Massive protest rallies have been organised. One in Sydney outside the offices of News Ltd attracted a huge crowd of about a dozen (including children) to rant against Rupert Murdoch's family and his media empire's support for vaccination. It is not known if Mr Murdoch was in the building, but some of the journalists made a point of coming out and pointing fingers of scorn. A protest in Canberra the next day might have had more impact if it was held outside Parliament House, but maybe the lawn there couldn't accommodate the enormous crowd.
It makes it so much easier to ridicule the vaccine opponents when they do it themselves.
In other areas of anti-vaccine activism I give you this. There is a policy at some Facebook pages of redacting the names of people committing stupidity. That policy does not apply here.
On November 4 I braved terrible weather and a long drive to give a brief talk to a lot of very smart school children at the presentation ceremony for the 2015 Young Scientist Awards.
I would like to start by congratulating all finalists for the awards on behalf of Australian Skeptics Inc. You might wonder what the connection is between skepticism and science, but they both have the same objective - it's to ask questions and find the answers. Science is skepticism put into practice.
One of my greatest disappointments during 2015 was that I was unable to attend the memorial service for Professor Harry Messel, head of the Physics Department at the University of Sydney for many years. I actually had one of the rare tickets for a seat inside the Great Hall which doubled the disappointment that I couldn't get to the function. Professor Messel was my ultimate boss when I had my first job as computer programmer, working in the Physics Department, and while I have occasionally been accused of being around since the Stone Age I can assure you that the computers we had there were the very latest ones and were made of bronze. (As a nice coincidence, the video you saw earlier of the finalists in the Paper Plane Competition was made on the field immediately outside the Sydney University Physics Building.)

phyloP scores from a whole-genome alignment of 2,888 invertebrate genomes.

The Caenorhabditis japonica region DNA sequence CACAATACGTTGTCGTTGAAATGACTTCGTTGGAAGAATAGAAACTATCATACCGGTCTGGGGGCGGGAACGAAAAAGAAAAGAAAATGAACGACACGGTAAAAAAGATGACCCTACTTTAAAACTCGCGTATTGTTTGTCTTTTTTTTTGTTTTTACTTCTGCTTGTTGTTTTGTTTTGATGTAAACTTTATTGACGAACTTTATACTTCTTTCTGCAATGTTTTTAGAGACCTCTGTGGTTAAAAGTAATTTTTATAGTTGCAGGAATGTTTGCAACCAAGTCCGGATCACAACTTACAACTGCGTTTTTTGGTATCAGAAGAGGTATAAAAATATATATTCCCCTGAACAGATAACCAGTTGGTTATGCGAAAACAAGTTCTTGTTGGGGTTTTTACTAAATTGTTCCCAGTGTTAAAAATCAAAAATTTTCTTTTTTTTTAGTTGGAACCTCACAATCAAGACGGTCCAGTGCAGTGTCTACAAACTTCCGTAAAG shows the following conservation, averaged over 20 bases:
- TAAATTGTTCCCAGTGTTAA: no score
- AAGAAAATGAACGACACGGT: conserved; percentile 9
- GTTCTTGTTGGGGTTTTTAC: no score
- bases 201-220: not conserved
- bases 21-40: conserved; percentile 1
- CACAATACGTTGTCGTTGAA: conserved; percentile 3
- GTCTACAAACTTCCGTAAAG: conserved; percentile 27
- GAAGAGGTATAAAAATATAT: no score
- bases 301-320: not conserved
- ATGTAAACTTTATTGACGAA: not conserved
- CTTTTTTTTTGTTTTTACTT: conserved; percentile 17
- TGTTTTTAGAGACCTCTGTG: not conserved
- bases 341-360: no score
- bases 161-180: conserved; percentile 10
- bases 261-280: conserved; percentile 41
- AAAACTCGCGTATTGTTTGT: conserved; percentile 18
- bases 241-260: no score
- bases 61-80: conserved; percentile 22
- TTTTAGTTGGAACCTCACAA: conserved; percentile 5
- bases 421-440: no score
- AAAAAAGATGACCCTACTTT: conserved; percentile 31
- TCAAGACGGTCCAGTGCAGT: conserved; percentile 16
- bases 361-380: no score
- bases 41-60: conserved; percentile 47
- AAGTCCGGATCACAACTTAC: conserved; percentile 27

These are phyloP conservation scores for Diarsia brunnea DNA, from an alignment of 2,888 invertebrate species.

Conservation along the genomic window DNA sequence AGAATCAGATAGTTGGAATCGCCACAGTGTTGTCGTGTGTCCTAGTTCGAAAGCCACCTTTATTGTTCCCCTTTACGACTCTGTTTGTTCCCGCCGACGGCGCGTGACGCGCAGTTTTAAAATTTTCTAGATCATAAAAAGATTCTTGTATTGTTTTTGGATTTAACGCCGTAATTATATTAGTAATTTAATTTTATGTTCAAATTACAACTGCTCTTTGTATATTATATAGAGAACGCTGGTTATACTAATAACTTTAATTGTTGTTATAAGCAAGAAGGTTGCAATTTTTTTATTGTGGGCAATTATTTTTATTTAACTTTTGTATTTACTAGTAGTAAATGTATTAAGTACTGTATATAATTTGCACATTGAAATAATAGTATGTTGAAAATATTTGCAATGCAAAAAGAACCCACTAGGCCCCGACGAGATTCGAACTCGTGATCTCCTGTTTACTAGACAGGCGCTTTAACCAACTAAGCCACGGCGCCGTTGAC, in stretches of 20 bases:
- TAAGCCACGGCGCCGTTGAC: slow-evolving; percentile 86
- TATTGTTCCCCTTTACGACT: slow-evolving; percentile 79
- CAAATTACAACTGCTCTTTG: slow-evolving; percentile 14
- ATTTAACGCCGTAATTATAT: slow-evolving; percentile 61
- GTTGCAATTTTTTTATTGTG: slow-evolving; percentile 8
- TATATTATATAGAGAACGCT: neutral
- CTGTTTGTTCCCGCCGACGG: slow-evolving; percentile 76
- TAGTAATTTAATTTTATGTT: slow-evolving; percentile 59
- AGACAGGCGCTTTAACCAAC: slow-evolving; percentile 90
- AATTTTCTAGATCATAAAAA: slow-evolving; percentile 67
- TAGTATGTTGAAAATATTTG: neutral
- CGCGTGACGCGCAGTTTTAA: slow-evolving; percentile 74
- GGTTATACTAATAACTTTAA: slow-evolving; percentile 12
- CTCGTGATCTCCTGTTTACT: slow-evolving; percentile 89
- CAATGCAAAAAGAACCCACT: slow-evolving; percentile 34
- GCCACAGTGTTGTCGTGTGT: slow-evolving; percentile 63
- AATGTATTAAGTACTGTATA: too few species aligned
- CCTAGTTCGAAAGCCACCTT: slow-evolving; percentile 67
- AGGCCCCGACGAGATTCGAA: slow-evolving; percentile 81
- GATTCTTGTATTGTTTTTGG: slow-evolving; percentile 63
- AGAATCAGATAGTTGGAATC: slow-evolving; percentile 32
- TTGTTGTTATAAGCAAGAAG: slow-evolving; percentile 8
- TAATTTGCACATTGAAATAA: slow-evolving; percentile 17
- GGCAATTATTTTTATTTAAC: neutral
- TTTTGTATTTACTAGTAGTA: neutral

My column in the latest edition of Australasian Science is about psychological research and why it can be perceived by people who don't understand it as less scientific than other forms of scientific investigation. I have to declare my bias, of course, as psychology was a large part of my university studies, but I never did find out why I have a compulsion to take my clothes off just to write a column headed "Naked Skeptic".
In the June edition of Australasian Science I wrote about the reproducibility of scientific studies. I was mainly concerned that there were studies in pseudoscience where replication did not indicate presence of any effects at all, and generally this is because the original studies or experiments were conducted without proper controls or procedures. The fact that much of this "research" doesn't stand up to closer investigation is generally ignored by pseudoscientists, although they are very quick to point out that much of what is published in real scientific journals also fails the replication test.
There was much glee in woowoo world earlier this year when it was suggested that 50% of the content of medical journals may either be incorrect or out of date. This is no surprise to people who understand how the science of medicine advances. As an example, it is perfectly reasonable to assume that papers about effective treatments for bacterial diseases were largely reduced to the status of historical relics after the discovery of antibiotics. Similarly, imaging techniques like PET and MRI made much of what was known about treatment of physical conditions obsolete, and the changes that might result from increasing knowledge about the human genome and neuroscience will send a lot of what we now know into the dustbin.
The legal grist mill
The courts have been busy and I will have something to say next week. The two big stories are: